The world must hear the Pope’s message
Prejudice, fear and intolerance will never be a solution to the global challenges
It is just over a week until the Pope, leader of the world’s 1.2 billion Roman Catholics, arrives in the UAE for a visit that is as timely as it is historic. Pope Francis, who has made the strengthening of the bond between Christianity and Islam a cornerstone of his papacy, is making his first visit to the Arabian peninsula at a time when many western nations are succumbing to the politics of fear and intolerance.
In America, where the Statue of Liberty once welcomed the world’s “poor ... huddled masses yearning to breathe free”, President Donald Trump is intent on building walls to keep them out.
Europe, reduced to sabotaging the efforts of charities trying to save the lives of refugees in the Mediterranean, is in the process of raising its moral drawbridge.
Britain, a once proudly multicultural nation, is close to falling off the Brexit cliff edge towards which it has been stampeded by unfounded scaremongering about migrants.
Increasingly, the Pope’s words and actions contrast vividly with those of Europe’s secular leadership. In 2016 the Pope condemned Europe’s “indifferent and anaesthetised conscience” over the refugee crisis and sent out a powerful message by washing the feet of a group of young refugees at a shelter near Rome. This week, Italy’s far-right anti-immigration government began evicting more than 500 refugees from that very same shelter. Unconscionably, Europe has closed its ports to vessels carrying rescued migrants and impounded ships operated by charities that have rescued tens of thousands at sea.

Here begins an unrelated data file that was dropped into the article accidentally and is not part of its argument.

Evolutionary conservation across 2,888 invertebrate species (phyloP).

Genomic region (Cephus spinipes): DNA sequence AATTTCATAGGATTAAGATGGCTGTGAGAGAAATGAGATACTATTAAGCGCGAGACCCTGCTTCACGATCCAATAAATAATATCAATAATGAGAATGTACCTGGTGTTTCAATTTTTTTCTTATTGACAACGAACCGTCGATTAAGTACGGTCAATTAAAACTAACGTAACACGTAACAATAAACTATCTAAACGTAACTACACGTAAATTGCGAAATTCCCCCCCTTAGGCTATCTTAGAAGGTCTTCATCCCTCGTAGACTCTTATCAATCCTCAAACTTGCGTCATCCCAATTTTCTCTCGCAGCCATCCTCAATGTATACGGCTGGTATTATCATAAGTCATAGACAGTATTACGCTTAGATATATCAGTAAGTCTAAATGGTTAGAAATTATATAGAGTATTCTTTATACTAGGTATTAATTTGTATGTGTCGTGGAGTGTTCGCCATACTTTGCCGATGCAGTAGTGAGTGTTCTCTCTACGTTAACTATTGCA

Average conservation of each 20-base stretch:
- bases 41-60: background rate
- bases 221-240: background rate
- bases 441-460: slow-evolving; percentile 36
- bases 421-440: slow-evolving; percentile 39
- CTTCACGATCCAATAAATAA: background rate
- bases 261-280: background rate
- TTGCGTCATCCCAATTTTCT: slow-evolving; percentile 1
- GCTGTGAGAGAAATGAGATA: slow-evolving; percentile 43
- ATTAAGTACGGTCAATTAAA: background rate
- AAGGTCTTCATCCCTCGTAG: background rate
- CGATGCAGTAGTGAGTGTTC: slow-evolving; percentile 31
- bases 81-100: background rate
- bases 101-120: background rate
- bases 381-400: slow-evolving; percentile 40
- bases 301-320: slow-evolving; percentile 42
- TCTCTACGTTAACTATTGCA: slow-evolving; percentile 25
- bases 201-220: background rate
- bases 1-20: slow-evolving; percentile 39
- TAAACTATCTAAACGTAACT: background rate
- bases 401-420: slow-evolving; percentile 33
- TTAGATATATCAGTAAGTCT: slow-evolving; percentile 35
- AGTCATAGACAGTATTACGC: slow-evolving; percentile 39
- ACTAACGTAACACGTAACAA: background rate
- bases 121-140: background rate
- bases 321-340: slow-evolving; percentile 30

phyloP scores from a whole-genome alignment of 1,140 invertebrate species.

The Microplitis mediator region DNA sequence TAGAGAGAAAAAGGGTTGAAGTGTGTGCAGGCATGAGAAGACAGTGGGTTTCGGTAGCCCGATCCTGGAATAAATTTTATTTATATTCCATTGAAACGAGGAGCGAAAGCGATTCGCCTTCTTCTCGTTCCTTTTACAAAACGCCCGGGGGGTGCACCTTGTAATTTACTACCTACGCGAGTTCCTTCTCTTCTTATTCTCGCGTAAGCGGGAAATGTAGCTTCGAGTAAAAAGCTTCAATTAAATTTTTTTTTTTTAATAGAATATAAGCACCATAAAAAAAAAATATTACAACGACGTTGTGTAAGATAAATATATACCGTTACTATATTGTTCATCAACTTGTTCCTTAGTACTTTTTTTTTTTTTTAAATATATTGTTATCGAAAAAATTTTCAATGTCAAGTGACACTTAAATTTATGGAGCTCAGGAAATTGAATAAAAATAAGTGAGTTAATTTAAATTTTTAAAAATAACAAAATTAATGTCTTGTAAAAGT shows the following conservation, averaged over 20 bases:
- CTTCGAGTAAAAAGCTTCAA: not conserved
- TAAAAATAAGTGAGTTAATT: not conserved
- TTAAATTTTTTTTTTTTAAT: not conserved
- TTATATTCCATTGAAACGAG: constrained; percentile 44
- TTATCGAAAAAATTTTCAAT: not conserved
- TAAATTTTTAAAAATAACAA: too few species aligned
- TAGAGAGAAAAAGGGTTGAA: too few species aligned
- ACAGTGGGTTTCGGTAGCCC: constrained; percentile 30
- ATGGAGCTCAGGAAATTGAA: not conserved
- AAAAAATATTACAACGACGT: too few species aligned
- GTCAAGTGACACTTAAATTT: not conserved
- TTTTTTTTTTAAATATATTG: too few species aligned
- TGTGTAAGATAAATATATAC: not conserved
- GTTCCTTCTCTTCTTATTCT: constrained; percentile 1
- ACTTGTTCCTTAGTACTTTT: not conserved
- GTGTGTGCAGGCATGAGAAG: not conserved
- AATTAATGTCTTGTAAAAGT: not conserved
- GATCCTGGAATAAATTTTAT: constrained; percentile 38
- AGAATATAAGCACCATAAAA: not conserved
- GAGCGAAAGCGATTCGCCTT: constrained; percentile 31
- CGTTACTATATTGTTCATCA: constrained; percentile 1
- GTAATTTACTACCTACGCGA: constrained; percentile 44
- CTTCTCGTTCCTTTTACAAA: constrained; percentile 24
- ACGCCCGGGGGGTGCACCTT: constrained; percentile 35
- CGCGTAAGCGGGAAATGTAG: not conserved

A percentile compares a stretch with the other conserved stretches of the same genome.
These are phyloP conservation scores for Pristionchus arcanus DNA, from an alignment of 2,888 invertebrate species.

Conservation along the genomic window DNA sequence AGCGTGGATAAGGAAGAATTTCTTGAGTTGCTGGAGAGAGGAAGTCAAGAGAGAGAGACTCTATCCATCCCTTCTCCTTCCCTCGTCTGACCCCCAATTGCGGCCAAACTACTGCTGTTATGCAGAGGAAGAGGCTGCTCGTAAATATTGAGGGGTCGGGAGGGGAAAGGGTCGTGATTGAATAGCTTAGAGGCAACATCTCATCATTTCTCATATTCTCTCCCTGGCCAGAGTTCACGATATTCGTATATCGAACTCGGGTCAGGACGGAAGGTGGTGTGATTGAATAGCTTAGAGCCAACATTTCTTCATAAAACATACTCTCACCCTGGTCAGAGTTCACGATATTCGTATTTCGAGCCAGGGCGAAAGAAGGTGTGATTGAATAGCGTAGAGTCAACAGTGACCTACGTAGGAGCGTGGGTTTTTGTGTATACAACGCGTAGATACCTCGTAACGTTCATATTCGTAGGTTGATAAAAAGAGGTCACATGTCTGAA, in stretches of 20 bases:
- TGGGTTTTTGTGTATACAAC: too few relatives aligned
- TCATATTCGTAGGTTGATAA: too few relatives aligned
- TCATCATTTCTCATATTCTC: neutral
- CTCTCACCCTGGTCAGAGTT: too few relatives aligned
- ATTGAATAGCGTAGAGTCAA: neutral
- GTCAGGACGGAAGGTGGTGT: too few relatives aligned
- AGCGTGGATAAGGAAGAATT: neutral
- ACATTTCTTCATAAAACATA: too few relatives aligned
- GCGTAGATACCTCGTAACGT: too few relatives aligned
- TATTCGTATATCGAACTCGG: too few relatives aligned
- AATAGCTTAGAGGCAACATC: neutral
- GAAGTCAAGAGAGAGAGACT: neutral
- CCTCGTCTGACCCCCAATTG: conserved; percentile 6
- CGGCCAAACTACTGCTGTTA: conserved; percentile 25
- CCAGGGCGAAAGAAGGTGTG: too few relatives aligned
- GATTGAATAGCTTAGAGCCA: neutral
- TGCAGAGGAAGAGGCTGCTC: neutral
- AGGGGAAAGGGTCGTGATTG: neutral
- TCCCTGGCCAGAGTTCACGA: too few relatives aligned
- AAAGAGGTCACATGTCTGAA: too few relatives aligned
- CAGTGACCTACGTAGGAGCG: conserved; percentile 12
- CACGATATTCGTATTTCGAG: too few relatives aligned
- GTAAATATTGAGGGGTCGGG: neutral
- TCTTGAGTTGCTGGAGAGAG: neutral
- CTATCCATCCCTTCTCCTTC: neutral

In a world that appears to be losing its moral compass, the Pope’s message of compassion and humanity appears increasingly to be a voice in the wilderness. The power of that voice was evident this week among the joyful crowds who greeted his arrival in Panama to celebrate World Youth Day.
Meanwhile, excitement about the papal visit next month to the UAE is mounting among its estimated one million Catholics. Capacity at Zayed Sports City Stadium has been increased to cope with demand for tickets to the Pope’s public Mass. Last year, when the Pope accepted the invitation to visit the UAE, he was described by Sheikh Mohamed bin Zayed, Crown Prince of Abu Dhabi and Deputy Supreme Commander of the Armed Forces, as a symbol for “peace, tolerance and the promotion of brotherhood”.
There is now more need than ever for such an outspoken symbol. In welcoming the Pope as it embarks on its Year of Tolerance, the UAE is adding its voice to his message of compassion.
Updated: January 24, 2019 07:42 PM